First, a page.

Vietnam's premier touts ‘Asian dreams,’ hints at new trade pact with US

By VnExpress   June 4, 2017 | 08:08 pm PT
‘Asia will be a place where dreams of all countries… will all be heard of and respected,’ PM Nguyen Xuan Phuc says in Japan.

Vietnam's Prime Minister Nguyen Xuan Phuc speaks at the International Conference on the Future of Asia in Tokyo, Japan, June 5, 2017. Photo by Reuters

Vietnamese Prime Minister Nguyen Xuan Phuc said his government would negotiate a bilateral agreement with the U.S., calling Asian countries not to let the fear of protectionism deter them from strengthening economic ties, the Nikkei Asian Review reported.

Phuc mentioned the trade deal plan with one of Vietnam’s largest trade partners on Monday during his speech at the 23rd International Conference on The Future of Asia in Tokyo, organized by Nikkei Inc. The U.S. and Vietnam were both meant to enter a Pacific-rim pact, but President Donald Trump pulled his country out of the deal early this year.

The Vietnamnese leader attended the conference as part of his four-day visit to Japan, which came shortly after his trip to the U.S. Phuc has been the first Southeast Asian leader to visit the White House under the new administration. He signed deals for U.S. goods and services worth $8 billion during the visit.

During his speech, Phuc reportedly said that Vietnam is currently negotiating four free trade agreements on top of its existing 12. The country is also working closely with the remaining parties of the Trans-Pacific Partnership, now dubbed the TPP-11. Without the U.S., this economic grouping becomes much smaller in terms of trade value, especially when compared to a regional trade pact being championed by China.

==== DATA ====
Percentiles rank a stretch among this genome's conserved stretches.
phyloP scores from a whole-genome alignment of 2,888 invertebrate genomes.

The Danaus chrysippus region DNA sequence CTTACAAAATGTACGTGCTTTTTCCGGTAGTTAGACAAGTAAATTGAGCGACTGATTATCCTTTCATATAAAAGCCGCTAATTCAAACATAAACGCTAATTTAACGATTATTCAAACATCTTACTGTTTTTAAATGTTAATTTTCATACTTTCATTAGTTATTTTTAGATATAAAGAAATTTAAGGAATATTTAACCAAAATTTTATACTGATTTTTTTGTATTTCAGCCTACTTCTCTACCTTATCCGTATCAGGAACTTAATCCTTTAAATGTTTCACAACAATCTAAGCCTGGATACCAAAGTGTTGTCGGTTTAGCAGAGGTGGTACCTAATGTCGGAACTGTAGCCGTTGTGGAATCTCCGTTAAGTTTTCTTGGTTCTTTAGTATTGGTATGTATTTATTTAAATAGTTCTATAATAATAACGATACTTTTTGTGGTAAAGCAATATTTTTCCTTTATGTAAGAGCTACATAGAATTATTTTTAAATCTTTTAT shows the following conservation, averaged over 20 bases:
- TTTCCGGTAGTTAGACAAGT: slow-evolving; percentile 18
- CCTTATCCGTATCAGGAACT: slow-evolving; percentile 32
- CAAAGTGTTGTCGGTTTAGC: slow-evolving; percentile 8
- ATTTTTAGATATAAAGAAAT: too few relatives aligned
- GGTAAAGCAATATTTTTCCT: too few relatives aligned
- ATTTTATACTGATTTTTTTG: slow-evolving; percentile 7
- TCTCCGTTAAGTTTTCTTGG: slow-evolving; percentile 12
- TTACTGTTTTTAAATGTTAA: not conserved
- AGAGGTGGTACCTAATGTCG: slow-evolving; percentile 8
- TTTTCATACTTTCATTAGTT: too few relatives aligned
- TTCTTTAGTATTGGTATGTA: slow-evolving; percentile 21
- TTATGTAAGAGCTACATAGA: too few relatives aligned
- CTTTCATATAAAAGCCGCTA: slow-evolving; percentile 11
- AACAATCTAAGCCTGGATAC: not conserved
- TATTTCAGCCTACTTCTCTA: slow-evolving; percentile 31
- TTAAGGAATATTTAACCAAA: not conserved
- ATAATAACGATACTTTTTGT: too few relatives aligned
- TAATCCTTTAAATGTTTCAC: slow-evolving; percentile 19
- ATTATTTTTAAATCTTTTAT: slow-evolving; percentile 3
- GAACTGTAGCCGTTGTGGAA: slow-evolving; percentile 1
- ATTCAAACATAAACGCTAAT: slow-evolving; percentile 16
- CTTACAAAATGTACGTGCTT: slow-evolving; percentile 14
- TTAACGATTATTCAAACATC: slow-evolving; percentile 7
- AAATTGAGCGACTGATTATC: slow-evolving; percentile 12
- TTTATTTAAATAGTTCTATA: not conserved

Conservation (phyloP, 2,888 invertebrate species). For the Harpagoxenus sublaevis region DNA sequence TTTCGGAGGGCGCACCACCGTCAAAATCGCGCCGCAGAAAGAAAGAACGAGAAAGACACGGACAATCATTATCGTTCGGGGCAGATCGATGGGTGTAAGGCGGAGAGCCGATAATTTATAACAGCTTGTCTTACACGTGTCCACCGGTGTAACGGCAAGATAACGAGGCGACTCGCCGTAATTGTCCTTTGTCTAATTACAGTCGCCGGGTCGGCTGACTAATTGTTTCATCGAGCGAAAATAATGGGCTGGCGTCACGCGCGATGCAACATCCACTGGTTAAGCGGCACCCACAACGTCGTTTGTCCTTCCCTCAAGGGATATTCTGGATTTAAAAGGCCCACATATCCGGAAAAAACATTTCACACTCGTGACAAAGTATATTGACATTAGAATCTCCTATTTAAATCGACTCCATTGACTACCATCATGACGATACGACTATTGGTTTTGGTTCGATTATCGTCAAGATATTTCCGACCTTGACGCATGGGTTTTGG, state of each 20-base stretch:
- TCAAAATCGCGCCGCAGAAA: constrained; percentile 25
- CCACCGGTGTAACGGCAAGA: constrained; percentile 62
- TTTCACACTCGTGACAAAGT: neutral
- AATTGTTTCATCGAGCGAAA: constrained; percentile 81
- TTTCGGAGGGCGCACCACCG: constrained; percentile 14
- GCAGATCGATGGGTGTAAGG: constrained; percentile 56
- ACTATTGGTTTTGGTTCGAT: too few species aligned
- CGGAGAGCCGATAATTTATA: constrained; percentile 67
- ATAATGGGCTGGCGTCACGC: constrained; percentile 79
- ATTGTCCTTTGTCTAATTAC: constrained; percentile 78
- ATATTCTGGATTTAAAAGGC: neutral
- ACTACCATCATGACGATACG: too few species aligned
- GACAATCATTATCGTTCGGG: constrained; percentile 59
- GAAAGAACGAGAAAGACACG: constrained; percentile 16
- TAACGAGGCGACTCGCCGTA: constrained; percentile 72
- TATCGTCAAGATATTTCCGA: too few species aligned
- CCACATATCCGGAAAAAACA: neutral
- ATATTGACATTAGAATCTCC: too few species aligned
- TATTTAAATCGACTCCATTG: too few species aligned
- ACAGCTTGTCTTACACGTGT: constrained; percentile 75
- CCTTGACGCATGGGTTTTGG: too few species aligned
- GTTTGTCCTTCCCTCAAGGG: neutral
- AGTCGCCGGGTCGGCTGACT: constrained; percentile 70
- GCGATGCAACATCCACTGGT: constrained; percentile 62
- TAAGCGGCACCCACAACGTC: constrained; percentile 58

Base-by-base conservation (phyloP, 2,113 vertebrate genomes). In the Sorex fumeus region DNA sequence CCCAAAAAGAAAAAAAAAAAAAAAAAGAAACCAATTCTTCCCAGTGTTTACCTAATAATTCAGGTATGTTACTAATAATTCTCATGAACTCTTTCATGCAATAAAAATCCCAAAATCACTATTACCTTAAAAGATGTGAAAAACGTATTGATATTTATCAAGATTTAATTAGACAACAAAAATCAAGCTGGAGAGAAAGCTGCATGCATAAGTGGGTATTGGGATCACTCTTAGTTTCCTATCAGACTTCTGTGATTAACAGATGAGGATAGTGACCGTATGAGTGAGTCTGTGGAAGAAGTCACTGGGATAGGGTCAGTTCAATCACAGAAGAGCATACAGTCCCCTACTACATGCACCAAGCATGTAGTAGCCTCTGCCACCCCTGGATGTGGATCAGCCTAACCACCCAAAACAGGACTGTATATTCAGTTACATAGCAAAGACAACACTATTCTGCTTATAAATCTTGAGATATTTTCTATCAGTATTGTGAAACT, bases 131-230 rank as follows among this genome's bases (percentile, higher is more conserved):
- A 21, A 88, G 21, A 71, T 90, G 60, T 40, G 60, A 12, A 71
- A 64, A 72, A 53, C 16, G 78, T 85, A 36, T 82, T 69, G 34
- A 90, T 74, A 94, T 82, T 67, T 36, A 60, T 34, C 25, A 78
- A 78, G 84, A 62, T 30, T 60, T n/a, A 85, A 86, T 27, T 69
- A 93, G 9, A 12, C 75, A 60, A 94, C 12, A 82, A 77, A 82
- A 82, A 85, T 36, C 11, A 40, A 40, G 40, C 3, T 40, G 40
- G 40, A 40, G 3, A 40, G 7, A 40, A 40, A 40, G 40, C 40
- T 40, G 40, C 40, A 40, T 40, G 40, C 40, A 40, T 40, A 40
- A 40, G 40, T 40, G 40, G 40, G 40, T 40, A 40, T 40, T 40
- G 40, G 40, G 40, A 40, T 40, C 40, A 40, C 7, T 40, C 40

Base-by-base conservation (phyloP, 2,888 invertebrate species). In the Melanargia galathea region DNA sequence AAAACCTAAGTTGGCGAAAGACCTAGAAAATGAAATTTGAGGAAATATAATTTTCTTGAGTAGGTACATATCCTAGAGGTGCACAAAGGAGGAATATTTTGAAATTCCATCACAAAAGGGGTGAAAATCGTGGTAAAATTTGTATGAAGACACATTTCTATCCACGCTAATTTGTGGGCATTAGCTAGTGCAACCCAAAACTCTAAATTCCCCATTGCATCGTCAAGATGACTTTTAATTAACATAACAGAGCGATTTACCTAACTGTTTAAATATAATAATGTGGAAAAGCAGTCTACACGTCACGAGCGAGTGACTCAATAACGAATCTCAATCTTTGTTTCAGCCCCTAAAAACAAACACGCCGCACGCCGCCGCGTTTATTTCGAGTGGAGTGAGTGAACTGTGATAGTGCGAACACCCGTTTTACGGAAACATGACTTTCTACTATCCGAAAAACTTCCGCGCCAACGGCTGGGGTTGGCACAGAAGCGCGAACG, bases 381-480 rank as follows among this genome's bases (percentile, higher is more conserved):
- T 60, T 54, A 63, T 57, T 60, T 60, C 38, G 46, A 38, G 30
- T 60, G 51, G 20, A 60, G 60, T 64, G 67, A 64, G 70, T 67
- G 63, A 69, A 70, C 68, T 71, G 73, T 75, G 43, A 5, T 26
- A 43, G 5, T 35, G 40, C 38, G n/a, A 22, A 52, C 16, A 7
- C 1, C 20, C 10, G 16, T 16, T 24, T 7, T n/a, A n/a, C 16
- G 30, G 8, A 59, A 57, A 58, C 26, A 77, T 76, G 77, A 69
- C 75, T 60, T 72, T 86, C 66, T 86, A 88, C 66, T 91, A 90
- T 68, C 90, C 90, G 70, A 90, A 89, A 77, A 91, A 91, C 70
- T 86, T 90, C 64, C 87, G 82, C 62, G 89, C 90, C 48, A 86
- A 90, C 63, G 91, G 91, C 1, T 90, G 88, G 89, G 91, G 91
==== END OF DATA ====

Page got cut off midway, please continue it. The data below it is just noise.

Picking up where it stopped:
In Tokyo, Phuc emphasized Asia’s rising position in the global economy. The region boasted the largest nominal gross domestic product among the world’s continents in 2016, up from third in 2010.

“We often heard about the American dream or Chinese dream, but it appears that in the mass media, the Myanmar dream, Lao dream, Cambodian dream or Vietnamese dream are barely heard of,” he said, as quoted in the Nikkei report.

“I believe in the future, Asia will be a place where dreams of all countries, big and small, developed and developing, will all be heard of and respected,” Phuc reportedly said.

He also said Asian countries should not let mounting security threats and the rise of protectionism deter them from strengthening ties with countries inside and outside the region, as globalization “remains an inevitable trend.”

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